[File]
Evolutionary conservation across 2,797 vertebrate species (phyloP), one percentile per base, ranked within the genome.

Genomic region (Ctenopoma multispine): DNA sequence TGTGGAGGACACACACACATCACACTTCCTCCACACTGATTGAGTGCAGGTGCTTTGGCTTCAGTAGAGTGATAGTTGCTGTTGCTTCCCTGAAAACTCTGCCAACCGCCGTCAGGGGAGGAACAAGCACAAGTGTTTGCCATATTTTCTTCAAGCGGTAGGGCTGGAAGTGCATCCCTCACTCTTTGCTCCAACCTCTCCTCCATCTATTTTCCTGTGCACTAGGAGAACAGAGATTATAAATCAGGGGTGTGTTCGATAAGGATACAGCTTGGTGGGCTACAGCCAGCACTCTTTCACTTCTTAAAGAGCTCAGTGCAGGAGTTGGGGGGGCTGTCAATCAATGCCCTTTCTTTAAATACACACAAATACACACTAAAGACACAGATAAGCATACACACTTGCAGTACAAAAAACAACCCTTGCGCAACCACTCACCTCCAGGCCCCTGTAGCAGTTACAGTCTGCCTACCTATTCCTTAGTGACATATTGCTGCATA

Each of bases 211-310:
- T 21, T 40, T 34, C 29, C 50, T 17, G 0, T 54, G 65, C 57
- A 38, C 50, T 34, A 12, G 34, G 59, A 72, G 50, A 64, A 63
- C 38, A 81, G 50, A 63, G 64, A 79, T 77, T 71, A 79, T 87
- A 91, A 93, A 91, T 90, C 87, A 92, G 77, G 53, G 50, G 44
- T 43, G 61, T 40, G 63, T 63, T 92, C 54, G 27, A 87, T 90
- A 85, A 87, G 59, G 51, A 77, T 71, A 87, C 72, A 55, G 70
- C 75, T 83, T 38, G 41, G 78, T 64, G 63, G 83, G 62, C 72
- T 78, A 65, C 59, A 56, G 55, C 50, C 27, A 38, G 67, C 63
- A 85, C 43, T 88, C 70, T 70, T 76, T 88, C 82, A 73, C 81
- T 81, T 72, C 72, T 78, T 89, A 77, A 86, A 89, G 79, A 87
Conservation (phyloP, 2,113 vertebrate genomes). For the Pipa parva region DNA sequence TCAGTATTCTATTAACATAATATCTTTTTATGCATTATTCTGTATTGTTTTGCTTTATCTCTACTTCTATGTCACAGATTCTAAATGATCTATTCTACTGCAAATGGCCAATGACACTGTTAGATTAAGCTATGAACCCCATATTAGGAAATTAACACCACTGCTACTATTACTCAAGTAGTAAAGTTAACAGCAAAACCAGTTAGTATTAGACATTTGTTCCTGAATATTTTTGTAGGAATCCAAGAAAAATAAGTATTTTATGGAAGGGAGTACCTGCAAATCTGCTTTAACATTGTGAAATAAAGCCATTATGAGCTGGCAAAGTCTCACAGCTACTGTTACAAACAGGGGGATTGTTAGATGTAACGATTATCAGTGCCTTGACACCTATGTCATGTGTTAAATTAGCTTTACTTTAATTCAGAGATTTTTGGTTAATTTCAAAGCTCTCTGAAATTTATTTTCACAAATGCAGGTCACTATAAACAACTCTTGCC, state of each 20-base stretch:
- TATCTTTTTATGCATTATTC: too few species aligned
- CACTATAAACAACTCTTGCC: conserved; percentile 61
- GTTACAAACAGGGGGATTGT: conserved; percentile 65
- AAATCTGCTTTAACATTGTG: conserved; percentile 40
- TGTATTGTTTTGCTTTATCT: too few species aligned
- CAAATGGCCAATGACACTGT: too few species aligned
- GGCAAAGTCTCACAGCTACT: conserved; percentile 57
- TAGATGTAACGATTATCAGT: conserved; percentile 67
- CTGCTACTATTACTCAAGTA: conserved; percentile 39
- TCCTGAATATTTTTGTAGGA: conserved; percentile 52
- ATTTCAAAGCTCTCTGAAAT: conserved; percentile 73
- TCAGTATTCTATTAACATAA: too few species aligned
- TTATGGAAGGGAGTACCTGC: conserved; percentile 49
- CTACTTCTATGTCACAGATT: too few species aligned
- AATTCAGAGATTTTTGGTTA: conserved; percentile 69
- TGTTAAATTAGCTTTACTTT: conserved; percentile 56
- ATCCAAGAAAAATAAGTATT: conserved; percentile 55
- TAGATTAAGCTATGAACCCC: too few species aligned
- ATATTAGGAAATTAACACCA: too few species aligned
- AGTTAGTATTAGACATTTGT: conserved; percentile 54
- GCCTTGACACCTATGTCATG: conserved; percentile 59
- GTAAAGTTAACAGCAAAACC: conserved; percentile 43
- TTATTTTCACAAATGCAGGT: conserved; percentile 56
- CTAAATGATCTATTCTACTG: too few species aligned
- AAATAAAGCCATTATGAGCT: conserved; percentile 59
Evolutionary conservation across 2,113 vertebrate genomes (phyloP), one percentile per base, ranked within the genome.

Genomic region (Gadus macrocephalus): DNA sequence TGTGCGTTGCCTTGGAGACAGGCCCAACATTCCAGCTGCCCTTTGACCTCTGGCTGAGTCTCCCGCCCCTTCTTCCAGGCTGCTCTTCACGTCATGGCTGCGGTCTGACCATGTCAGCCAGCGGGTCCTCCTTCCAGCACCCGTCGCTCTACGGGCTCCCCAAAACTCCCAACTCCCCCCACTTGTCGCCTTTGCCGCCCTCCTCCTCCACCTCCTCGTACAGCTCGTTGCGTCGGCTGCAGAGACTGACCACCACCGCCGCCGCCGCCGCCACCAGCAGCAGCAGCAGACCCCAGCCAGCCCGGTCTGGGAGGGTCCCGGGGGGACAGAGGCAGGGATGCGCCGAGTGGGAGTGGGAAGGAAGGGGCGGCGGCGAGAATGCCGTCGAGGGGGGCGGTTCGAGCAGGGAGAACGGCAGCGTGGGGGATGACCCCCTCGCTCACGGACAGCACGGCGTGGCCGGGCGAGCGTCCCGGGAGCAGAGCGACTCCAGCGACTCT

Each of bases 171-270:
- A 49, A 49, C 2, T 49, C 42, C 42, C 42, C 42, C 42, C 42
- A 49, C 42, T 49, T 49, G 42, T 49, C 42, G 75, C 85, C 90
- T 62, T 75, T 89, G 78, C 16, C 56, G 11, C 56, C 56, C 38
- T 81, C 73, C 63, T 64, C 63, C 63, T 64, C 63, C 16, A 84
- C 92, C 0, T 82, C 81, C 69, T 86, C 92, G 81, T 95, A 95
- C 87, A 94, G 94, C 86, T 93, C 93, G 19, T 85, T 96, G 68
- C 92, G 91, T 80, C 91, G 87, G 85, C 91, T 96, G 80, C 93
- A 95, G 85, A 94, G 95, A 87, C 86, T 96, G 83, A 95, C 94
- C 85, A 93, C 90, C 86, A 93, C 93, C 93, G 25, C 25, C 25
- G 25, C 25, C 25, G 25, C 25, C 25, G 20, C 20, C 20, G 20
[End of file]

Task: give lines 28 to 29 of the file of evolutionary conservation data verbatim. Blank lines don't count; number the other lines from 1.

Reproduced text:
- CTACTTCTATGTCACAGATT: too few species aligned
- AATTCAGAGATTTTTGGTTA: conserved; percentile 69